Read Ten Thousand Lovers by Edeet Ravel Free Online
Book Title: Ten Thousand Lovers|
The author of the book: Edeet Ravel
ISBN 13: 9780755303717
Format files: PDF
The size of the: 540 KB
City - Country: No data
Loaded: 2029 times
Reader ratings: 6.2
Date of issue: December 1st 2005
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This was a random buy the other week; the author's new book caught my eye and since it was the third book in a sort-of trilogy, I picked up the first one, this one, and was interested enough to take it home with me. For some reason, it was just begging to be read, so it didn't have to wait the usual waiting period of books I take home (which is anywhere between five months and five years). However, now that it's time to write the review, I find myself stuck. Every time I try to summarise it, it just doesn't sound right. So I'm ditching my usual review structure and will just talk about the book, revealing necessary bits of the plot-light story as I go.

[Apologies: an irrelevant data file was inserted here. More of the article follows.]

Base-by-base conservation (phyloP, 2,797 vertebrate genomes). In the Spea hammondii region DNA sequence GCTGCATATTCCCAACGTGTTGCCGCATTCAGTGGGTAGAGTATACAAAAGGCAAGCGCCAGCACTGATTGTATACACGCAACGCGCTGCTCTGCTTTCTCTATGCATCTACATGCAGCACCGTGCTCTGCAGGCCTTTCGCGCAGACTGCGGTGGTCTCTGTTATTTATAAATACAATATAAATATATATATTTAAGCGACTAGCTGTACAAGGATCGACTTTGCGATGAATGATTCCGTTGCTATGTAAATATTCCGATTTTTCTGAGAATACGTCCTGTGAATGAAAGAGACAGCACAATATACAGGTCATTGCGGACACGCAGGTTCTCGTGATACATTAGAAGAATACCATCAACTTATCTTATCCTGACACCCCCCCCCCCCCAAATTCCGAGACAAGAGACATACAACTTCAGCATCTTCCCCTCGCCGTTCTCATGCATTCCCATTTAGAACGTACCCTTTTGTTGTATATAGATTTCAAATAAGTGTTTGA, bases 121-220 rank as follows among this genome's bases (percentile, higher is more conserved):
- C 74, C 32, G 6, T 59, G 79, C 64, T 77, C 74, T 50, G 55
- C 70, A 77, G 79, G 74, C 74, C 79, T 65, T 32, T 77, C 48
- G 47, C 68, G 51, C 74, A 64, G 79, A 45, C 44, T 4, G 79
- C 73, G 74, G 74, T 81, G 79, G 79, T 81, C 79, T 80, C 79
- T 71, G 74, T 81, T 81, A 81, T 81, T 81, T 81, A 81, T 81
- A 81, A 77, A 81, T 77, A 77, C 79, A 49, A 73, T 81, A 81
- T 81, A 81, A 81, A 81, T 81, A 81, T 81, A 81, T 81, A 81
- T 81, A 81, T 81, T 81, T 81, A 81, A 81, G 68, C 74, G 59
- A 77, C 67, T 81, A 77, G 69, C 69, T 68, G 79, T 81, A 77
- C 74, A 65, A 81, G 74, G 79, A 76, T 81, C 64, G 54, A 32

The premise, in brief, is about a young woman, Lily, studying linguistics and language at the university in Jerusalem who meets a man, Ami, who works as an interrogator for the army. It is a story of their love for one another, a story of horror and heartbreak in a war-torn country, of a people persecuted - and I'm not talking about the Jews here. It's a powerful story, set in the 70s, that is inherently relevant today.
I'm always interested in reading books about other countries and people, especially when I've been immobile in one place for too long. I love to get a sense of that other place, I want to taste it and touch it and see it - I can practically smell it, if the book works for me. That was one of the biggest disappointments about Joe Speedboat, which was set in the Netherlands but seemed to be trying to hide its Dutch qualities rather than explore, highlight, celebrate them. There was none of that problem here, in Ten Thousand Lovers. Because Lily is Canadian-Israeli, and spent the first seven years of her life on a Kibbutz with her parents, she has a history with the place and understands the people. She speaks fluent Hebrew. Why she returned to Israel to do her university degree isn't very clear, but since it's a story of shadows and things unsaid, it fits.